My bike is a wonderful Bridgestone XO-2, which is everything a "hybrid" should be but usually isn't. 26" wheels with 1.4" slicks will go anywhere except very soft stuff that needs flotation. And the "dirt drop" bars are great on pavement or rougher stuff. I took a pannier full of clothes, lunch and gear so I was ready for harsher conditions than turned up. I like riding this bike anywhere and I'm particularly happy when I can use it riding to places where a skinny tired bike would struggle or far enough that a fat tired upright bike would be too much work.

Ride data: 61 miles, ~4500' gain: 5800' -> 3000' -> 4700' and the reverse left at 8am, back by 4pm.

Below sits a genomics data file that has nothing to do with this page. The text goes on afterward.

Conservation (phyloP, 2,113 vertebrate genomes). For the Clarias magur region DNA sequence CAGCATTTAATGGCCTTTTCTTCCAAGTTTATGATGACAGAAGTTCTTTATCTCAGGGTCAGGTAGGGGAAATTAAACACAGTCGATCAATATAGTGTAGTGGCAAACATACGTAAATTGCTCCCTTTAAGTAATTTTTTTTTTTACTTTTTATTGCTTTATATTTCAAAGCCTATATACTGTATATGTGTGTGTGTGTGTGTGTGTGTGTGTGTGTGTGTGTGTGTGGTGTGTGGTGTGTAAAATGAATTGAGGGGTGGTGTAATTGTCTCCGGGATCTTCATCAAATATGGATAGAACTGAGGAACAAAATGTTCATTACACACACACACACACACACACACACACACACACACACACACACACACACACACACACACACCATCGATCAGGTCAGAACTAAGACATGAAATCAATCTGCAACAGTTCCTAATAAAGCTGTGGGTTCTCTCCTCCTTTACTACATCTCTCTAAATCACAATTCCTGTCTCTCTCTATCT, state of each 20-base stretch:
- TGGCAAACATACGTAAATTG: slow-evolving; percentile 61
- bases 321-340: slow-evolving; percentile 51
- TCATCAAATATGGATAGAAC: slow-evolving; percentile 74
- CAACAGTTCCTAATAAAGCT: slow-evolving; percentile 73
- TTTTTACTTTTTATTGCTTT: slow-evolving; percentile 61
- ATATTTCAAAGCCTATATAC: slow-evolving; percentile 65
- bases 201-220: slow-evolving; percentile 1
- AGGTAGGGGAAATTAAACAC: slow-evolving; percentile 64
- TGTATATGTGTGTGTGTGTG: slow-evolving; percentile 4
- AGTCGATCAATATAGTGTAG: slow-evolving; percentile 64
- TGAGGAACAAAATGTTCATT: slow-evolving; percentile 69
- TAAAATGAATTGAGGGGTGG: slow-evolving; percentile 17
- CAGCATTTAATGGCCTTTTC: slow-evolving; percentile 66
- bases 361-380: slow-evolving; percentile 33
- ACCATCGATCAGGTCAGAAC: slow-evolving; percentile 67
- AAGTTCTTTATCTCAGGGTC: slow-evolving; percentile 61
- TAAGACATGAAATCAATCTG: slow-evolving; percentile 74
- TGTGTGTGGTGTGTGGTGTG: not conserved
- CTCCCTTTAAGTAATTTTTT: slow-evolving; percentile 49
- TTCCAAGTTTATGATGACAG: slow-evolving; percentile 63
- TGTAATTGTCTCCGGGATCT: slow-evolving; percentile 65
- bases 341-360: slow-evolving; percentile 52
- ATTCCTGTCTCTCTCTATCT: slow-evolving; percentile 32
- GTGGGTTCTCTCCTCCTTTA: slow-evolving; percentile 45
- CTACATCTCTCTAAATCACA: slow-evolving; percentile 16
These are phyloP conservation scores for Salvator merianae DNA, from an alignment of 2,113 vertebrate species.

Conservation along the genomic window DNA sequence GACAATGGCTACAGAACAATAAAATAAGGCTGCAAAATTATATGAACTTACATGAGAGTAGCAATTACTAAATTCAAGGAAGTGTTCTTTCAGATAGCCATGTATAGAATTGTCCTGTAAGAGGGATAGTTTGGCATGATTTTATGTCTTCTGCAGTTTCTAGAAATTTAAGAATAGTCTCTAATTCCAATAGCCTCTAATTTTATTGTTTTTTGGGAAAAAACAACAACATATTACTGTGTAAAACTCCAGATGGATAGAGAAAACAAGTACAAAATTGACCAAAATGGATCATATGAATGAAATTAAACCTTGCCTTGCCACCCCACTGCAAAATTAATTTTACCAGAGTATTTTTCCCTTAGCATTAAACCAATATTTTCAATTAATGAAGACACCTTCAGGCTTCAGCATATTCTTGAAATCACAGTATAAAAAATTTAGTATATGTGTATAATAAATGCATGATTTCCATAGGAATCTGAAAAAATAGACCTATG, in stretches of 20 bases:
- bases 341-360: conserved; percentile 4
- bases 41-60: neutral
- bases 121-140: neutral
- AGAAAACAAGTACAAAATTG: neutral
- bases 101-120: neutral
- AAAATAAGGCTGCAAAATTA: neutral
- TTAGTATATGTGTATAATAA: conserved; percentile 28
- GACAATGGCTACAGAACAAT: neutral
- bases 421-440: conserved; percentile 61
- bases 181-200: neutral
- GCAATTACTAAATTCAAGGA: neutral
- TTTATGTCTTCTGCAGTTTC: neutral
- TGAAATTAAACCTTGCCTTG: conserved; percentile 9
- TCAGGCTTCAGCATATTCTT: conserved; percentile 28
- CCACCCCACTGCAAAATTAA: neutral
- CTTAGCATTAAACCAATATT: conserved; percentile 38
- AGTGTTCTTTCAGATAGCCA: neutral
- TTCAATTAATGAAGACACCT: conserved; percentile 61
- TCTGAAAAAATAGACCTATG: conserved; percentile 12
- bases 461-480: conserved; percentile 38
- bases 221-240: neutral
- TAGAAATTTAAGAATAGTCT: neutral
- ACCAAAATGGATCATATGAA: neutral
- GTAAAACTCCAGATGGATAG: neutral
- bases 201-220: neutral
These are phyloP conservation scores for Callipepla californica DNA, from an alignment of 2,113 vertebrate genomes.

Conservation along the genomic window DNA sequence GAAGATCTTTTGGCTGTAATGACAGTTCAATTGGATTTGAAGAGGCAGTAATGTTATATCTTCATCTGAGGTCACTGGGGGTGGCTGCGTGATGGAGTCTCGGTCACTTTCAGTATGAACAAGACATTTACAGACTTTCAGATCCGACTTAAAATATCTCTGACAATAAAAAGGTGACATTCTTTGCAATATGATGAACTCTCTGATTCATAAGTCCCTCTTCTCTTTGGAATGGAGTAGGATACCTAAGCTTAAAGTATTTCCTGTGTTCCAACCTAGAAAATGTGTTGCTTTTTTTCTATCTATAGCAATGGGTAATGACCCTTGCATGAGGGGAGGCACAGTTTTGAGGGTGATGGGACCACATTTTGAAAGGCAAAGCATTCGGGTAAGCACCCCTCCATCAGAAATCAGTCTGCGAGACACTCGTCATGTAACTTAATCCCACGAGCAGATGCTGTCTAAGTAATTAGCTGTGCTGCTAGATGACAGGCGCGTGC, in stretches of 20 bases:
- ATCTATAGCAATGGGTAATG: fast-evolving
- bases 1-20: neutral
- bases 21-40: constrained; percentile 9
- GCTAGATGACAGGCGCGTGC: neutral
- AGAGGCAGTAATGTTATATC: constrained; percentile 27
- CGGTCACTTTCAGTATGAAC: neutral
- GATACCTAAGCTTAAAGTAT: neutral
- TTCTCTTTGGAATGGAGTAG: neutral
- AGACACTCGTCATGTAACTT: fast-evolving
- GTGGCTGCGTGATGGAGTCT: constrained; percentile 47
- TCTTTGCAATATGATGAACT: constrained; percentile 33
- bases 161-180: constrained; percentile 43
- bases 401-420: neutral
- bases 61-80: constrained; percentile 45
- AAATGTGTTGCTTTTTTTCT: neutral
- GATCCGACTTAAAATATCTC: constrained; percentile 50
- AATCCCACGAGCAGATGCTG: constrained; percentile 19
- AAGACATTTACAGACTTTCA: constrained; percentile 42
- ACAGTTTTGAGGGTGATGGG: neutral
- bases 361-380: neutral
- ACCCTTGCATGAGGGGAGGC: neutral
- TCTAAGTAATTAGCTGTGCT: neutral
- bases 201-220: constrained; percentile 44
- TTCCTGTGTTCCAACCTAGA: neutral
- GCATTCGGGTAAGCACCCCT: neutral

The January 1997 warm winter storms damaged the road considerably. There were pictures in the Fresno Bee of large bulldozers and heavy equipment beginning repairs on sections of the road which were heavily damaged. I expect it will be a while before the road is in reasonable shape. Also, I have heard that the amount of plowing varies from year to year and depends of course on the current conditions. I shouldn't need to remind anyone that once in the park, riding is allowed only on the paved roads. For current conditions info, evidently a good place to call is the Sierra NF folks at: (209)338-2251